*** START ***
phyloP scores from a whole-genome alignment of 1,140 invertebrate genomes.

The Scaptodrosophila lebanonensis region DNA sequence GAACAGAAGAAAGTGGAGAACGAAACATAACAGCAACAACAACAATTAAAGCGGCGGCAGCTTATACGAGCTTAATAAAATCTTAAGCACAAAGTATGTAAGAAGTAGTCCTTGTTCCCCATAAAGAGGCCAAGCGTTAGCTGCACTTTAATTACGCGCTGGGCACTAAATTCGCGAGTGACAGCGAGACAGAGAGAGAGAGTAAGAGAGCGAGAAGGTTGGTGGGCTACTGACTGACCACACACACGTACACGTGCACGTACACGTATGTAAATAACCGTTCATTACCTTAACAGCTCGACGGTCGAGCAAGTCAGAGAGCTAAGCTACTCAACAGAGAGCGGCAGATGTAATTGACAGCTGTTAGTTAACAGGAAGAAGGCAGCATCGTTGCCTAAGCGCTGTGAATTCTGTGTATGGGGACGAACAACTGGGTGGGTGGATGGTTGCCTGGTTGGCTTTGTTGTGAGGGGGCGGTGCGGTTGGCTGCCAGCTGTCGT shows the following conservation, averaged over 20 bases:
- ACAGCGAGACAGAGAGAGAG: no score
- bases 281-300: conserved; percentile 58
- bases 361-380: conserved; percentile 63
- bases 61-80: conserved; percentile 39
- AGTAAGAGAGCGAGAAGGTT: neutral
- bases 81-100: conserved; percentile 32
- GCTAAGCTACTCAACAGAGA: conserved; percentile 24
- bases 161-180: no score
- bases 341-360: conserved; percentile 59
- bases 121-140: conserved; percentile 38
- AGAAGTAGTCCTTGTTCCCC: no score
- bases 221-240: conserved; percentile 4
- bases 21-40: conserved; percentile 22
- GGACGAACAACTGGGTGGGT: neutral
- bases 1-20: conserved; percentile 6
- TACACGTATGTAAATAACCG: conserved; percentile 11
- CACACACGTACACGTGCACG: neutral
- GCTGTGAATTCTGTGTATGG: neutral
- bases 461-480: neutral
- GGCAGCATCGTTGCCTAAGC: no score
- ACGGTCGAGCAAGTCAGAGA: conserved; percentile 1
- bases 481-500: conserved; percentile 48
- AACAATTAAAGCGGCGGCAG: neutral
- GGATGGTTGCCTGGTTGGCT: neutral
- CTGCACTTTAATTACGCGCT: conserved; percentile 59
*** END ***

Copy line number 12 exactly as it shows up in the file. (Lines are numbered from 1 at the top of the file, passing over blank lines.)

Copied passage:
- bases 121-140: conserved; percentile 38